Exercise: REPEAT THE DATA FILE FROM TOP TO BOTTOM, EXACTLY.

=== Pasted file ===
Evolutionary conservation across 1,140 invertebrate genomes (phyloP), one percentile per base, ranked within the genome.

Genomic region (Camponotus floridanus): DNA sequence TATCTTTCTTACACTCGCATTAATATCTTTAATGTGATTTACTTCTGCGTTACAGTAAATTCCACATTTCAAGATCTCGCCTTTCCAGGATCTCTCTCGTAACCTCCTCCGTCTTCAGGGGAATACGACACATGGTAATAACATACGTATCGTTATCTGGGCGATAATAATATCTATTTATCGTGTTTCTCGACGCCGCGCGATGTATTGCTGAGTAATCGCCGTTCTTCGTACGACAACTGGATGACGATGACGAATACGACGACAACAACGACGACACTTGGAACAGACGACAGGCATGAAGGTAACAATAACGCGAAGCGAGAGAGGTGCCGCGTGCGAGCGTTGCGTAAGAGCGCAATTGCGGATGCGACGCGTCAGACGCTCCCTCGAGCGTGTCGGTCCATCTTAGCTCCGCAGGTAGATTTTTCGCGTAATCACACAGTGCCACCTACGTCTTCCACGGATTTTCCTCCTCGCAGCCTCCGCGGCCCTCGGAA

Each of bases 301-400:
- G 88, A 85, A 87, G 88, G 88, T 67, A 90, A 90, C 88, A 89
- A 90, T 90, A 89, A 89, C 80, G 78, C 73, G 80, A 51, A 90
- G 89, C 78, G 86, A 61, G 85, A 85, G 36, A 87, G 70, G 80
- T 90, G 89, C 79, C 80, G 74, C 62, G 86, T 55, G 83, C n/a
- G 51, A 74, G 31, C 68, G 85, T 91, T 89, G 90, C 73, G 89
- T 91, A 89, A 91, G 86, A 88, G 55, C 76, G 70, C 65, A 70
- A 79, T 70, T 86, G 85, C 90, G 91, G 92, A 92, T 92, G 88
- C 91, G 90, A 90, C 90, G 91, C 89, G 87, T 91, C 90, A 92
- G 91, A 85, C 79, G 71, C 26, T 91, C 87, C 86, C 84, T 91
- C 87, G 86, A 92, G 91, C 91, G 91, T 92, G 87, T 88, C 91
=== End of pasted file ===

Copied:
Evolutionary conservation across 1,140 invertebrate genomes (phyloP), one percentile per base, ranked within the genome.

Genomic region (Camponotus floridanus): DNA sequence TATCTTTCTTACACTCGCATTAATATCTTTAATGTGATTTACTTCTGCGTTACAGTAAATTCCACATTTCAAGATCTCGCCTTTCCAGGATCTCTCTCGTAACCTCCTCCGTCTTCAGGGGAATACGACACATGGTAATAACATACGTATCGTTATCTGGGCGATAATAATATCTATTTATCGTGTTTCTCGACGCCGCGCGATGTATTGCTGAGTAATCGCCGTTCTTCGTACGACAACTGGATGACGATGACGAATACGACGACAACAACGACGACACTTGGAACAGACGACAGGCATGAAGGTAACAATAACGCGAAGCGAGAGAGGTGCCGCGTGCGAGCGTTGCGTAAGAGCGCAATTGCGGATGCGACGCGTCAGACGCTCCCTCGAGCGTGTCGGTCCATCTTAGCTCCGCAGGTAGATTTTTCGCGTAATCACACAGTGCCACCTACGTCTTCCACGGATTTTCCTCCTCGCAGCCTCCGCGGCCCTCGGAA

Each of bases 301-400:
- G 88, A 85, A 87, G 88, G 88, T 67, A 90, A 90, C 88, A 89
- A 90, T 90, A 89, A 89, C 80, G 78, C 73, G 80, A 51, A 90
- G 89, C 78, G 86, A 61, G 85, A 85, G 36, A 87, G 70, G 80
- T 90, G 89, C 79, C 80, G 74, C 62, G 86, T 55, G 83, C n/a
- G 51, A 74, G 31, C 68, G 85, T 91, T 89, G 90, C 73, G 89
- T 91, A 89, A 91, G 86, A 88, G 55, C 76, G 70, C 65, A 70
- A 79, T 70, T 86, G 85, C 90, G 91, G 92, A 92, T 92, G 88
- C 91, G 90, A 90, C 90, G 91, C 89, G 87, T 91, C 90, A 92
- G 91, A 85, C 79, G 71, C 26, T 91, C 87, C 86, C 84, T 91
- C 87, G 86, A 92, G 91, C 91, G 91, T 92, G 87, T 88, C 91